$908 donated so far

Thank you Adam & Suzy C., Amy H., Andrea H., Anita J., Betty C., Cheryl P., Chris F., Christine W., Dale M., Diana P., Hayley L., Heather F., Jill S., John, P., Katie G., Katie L., MaryKay S., Patti L., Sallie C., Sara S., Stacey R., and Tracy H.  I appreciate your support and generosity.

$1,092 until I reach my goal

If you'd like to make a donation to the Lance Armstrong Foundation on my behalf, please go to: http://sanjose2010.livestrong.org/aliciamccauley.  All donations are tax deductible.  All donations must be received by 7am, July 5th.  I look forward to sharing about my big ride next month!



Support the Lance Armstrong Foundation by making a donation here:http://sanjose2010.livestrong.org/aliciamccauley

June 15, 2010

Letter #4: Dreaming of Whales

Dear Gramma,

Last week we visited the beach.  Not our beach, but still the tang of the salt air made me miss you desperately.  I walked the beach in the mornings, forcing myself out of bed to the yawning mouth of the ocean.  I walked alone with my thoughts.  My heart pounded with the surf.

On the third morning, after an hour with the ocean, I returned to the house and peeled off my shoes and socks.  My foot was covered in blood.  My sock was soaked through.  Even my shoe was filled with blood, so filled that blood had seeped out of the top of my shoe.  The sight of all this blood scared and confused me because I wasn't hurt.  Unbeknownst to me, I'd punctured my toe and it leaked and leaked while I left footsteps in the sand.  In the shower I watched the hot water swirl all that blood down the drain.  I sat under the streams of water and cried, but not for my toe.  I cried for all the bags of blood that could not save you.  I cried for all the times I walk the beach without you.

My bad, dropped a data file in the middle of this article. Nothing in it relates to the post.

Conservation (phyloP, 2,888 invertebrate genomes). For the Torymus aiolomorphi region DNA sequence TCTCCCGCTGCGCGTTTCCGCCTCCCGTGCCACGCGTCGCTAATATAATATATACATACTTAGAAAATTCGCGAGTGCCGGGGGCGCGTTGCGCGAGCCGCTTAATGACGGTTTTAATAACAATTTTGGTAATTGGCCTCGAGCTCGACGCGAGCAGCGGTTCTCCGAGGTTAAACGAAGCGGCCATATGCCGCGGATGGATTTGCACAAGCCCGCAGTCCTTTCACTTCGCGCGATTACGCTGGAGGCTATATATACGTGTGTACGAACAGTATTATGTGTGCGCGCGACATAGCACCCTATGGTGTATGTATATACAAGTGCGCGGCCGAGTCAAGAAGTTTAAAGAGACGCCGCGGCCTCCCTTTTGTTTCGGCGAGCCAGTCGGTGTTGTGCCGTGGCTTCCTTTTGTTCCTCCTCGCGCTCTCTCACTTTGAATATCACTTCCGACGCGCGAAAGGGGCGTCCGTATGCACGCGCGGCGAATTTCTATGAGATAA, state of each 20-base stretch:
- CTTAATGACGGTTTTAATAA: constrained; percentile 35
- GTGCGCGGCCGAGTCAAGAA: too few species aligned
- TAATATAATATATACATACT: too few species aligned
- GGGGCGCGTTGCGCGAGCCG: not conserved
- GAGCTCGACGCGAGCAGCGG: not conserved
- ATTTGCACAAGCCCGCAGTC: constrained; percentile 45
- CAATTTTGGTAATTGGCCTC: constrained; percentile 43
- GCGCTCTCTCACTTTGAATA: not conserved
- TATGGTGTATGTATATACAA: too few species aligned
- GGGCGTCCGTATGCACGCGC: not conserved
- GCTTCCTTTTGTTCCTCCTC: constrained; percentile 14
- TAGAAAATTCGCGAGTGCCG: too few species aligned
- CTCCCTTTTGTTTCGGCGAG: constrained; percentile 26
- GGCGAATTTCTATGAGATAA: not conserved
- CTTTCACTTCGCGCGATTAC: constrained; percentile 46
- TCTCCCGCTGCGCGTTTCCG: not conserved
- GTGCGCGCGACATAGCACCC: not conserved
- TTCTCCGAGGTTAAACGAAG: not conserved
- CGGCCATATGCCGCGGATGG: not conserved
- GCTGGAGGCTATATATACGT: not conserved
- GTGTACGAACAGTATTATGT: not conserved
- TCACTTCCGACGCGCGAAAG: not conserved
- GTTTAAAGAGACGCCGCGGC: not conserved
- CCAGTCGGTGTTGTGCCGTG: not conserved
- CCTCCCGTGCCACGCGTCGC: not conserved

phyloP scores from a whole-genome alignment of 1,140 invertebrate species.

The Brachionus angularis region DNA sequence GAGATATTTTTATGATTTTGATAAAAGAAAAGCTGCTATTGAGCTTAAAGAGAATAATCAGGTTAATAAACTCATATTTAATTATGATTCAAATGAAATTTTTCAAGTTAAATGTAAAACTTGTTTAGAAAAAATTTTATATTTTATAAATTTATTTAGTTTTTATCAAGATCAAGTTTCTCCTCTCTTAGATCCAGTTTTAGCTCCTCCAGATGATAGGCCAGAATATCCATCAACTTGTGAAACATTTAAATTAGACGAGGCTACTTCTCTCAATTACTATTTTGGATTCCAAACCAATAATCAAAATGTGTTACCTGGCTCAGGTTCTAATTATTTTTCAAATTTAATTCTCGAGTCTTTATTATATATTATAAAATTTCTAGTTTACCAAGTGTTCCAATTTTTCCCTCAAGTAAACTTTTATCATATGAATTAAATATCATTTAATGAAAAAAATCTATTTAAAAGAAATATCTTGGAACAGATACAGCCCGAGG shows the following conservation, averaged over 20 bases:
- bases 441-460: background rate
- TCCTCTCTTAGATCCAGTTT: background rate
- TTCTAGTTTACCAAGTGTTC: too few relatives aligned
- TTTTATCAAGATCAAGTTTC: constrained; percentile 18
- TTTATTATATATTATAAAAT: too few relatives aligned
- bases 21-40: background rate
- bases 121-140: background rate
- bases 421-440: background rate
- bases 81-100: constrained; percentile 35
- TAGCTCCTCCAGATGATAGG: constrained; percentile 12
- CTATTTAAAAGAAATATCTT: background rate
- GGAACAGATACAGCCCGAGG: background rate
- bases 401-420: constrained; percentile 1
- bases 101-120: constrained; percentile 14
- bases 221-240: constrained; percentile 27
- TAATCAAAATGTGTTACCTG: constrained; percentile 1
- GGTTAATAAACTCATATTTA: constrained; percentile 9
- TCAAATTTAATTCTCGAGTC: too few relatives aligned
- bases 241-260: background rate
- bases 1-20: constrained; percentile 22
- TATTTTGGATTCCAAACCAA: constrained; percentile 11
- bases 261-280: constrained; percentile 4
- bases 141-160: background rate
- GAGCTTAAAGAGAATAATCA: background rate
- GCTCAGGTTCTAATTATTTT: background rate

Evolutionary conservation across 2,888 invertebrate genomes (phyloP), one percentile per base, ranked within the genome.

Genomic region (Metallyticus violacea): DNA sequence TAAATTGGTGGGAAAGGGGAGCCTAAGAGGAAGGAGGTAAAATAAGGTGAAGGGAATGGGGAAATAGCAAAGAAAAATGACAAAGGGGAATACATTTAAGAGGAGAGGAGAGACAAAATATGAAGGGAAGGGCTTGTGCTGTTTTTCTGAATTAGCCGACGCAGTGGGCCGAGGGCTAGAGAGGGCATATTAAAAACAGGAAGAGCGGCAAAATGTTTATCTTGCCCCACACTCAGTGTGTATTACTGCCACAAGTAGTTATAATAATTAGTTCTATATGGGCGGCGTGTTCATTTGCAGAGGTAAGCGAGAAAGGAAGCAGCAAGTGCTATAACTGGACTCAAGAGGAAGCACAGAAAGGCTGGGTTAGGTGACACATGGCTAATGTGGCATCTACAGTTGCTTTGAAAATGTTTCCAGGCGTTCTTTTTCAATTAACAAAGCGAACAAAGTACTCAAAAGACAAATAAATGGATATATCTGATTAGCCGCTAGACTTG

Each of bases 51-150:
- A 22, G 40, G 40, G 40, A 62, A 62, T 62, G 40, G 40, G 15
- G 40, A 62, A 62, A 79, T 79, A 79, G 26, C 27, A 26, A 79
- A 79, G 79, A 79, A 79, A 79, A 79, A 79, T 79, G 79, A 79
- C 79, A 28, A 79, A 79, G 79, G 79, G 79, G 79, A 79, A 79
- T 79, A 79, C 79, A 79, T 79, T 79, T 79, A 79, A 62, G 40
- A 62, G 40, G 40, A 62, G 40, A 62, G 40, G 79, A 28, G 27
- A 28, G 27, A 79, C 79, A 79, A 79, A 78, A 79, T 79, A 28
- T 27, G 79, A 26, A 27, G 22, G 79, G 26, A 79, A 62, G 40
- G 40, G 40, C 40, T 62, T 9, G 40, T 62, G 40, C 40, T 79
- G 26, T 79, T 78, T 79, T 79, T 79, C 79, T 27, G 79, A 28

The night after we returned from the beach I had the most beautiful dream.  In my dream I was crossing the Sundial Bridge, but it arched over an ocean inlet, not a river.  As I crossed over, hundreds of whales swam in the water that rose just inches underneath the bridge.  There were too many species of whales for me to count and they ranged from babies I could have held in my arms to long mothers snaking in the water beneath me.  I remember humpbacks arching in the water, revealing their twin blowholes.  They twisted and danced in the water, lobtailing it's surface.  They slapped their flukes up onto the bridge, leaving their foamy fingerprints for me to walk on.  The water shimmered and bubbled in the presence of all those whales and in my dream I was delighted to witness such a gathering.  I hurried to tell my friend, who was not yet to the bridge, but when my foot hit the pavement, I awoke in the cradle of my bed.  I shut my eyes and tried to return to my dream, tried to return to the whales, but only sleep availed itself to me.

The next day, I couldn't stop thinking about the dream and the thing I couldn't let go of was that the only sound in my dream was the water lapping at the bank.  The whales were silent, not making a sound when they fanned their huge tails on the bridge right in from of me, not singing a single note as they frolicked around me. Male humpbacks are the singers of the species and so I choose to think that the whales in my dream were females.  Mothers and daughters, aunts and nieces, grandmothers and granddaughters, happy in the good company of each other.

The average heart of a humpback weighs 430 pounds and has 4 distinct chambers.  I can't imagine a heart that large in size, but what I can tell you is that in my dream, my heart was coursing with blood and when I woke up each chamber of my heart was filled with joy.

I hope I dream of the whales again.  And I hope that when I do, you'll be walking beside me.